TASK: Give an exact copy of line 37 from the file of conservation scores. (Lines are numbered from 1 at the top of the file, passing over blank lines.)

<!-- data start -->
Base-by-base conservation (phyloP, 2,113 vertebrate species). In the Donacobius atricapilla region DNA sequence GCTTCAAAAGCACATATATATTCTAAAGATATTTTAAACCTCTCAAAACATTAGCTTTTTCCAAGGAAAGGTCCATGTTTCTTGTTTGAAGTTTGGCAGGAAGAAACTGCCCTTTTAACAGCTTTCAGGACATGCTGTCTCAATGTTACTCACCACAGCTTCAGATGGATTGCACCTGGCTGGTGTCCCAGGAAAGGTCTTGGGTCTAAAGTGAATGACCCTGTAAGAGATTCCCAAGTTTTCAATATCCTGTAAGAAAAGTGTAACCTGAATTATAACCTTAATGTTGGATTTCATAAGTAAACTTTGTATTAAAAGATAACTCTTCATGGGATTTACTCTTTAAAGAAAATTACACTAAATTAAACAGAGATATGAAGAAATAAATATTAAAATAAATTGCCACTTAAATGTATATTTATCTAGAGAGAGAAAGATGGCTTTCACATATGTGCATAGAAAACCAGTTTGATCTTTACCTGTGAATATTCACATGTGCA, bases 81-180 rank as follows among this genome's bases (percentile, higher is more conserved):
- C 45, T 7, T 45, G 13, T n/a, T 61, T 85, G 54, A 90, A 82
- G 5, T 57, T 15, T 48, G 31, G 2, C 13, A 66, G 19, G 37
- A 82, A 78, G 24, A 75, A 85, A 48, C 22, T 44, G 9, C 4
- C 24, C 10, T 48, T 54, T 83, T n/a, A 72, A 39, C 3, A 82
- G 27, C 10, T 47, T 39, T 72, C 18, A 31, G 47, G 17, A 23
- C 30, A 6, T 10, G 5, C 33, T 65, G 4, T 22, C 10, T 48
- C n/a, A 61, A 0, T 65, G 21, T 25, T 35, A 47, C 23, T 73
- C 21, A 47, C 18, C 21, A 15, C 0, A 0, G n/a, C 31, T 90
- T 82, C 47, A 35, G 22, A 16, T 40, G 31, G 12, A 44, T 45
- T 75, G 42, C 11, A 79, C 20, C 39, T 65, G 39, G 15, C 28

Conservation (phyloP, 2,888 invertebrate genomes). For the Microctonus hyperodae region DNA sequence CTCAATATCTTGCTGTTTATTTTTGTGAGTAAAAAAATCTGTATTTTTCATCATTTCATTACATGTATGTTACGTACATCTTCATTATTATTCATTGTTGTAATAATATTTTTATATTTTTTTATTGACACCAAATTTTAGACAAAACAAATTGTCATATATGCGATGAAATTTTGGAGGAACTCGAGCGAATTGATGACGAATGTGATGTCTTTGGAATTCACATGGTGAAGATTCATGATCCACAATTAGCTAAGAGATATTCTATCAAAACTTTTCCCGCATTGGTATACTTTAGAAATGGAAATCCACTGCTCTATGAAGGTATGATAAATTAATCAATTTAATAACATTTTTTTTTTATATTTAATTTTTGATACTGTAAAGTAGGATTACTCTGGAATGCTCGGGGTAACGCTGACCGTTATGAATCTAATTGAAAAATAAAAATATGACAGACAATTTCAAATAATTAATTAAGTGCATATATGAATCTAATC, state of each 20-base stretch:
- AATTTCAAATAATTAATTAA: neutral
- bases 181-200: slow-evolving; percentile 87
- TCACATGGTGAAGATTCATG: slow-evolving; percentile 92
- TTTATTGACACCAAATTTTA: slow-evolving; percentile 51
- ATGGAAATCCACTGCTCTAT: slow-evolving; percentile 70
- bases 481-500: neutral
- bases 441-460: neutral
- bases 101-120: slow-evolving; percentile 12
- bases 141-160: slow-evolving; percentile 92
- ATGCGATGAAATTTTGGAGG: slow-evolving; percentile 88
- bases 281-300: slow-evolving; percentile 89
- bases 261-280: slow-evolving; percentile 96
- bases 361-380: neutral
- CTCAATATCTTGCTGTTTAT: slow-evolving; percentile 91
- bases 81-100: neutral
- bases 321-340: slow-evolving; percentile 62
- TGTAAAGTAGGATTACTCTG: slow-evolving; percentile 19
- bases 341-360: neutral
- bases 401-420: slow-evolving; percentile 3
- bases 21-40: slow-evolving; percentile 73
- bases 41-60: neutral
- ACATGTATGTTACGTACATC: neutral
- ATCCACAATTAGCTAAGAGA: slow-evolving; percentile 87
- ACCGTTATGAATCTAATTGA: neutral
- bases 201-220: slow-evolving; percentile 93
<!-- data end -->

- bases 201-220: slow-evolving; percentile 93